> QUESTION: Why 10.5 volts? What's magical about that number?
> Will the MG not run below 10.5 volts?
To have a standard, one has to have a "standard test".
Since most car electronics designed for 12 volts will
not function below 10.5 volts, how long a car battery can
"live" is defined as "how long before it drops to 10.5 volts".
> I have added equipment that exceed the generator's capability
> at night.
More amps than horsepower, eh? :)
I'd guess that your lighting system switch needs a relay
to keep it from overheating and melting.
I had the same problem with a 72 MG Midget. The lighting system
was nice and bright, but the real answer was a bigger alternator.
I have no idea what one might fit to a 1951 TD, but our 1952 TD
looks like it could take quite a few different generators if one
were willing to mess around making a few brackets.
Have you considered the new LED lighting systems?
Super-bright and expensive, but much lower current
drain. Less energy is wasted as heat, and the result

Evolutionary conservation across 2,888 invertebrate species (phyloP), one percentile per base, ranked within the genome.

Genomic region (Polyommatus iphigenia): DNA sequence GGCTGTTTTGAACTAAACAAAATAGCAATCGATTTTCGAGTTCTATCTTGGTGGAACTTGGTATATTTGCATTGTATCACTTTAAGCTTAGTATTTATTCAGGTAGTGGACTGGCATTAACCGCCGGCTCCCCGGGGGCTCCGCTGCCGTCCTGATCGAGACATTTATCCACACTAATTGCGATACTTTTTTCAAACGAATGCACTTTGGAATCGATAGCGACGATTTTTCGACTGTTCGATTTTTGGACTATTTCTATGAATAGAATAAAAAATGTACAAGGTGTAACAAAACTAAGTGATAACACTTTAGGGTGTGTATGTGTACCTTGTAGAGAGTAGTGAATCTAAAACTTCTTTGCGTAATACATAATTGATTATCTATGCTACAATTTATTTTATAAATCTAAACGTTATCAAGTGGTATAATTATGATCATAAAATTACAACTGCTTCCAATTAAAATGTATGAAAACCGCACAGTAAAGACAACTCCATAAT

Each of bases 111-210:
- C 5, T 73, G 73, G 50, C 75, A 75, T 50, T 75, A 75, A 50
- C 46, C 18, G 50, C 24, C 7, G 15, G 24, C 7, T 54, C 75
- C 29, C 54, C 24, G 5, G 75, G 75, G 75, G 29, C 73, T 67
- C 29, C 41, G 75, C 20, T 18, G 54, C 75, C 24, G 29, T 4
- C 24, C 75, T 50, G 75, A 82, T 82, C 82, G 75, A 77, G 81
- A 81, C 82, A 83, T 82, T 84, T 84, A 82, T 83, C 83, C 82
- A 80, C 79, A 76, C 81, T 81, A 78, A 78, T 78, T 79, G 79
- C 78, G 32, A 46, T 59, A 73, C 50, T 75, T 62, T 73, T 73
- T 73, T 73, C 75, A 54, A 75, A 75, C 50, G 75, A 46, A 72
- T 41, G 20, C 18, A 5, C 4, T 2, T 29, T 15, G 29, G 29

is more light with less current drain.
> (plus Radio/CD, etc.)
A CD in a TD??? Sacrilege. :)
> If my calculations are right, I can drive under those
> conditions for 7.5 hours before the voltage would get
> to the 10.5 volt level, more than enough to get across
> Florida from weekend car shows.
...and if you are wrong, you end up stranded on the Florida
Turnpike, Alligator Alley, or the Tamiami Trail at 2am.
If this happens, remember that your starter crank (you DO
have a starter crank, don't you?) not only will start the
car on a dead battery, but also makes a handy club for
keeping the gators at bay until you get the car started. :)
MGs in Summer, Volvos in Winter,
so wrenches are constant companions
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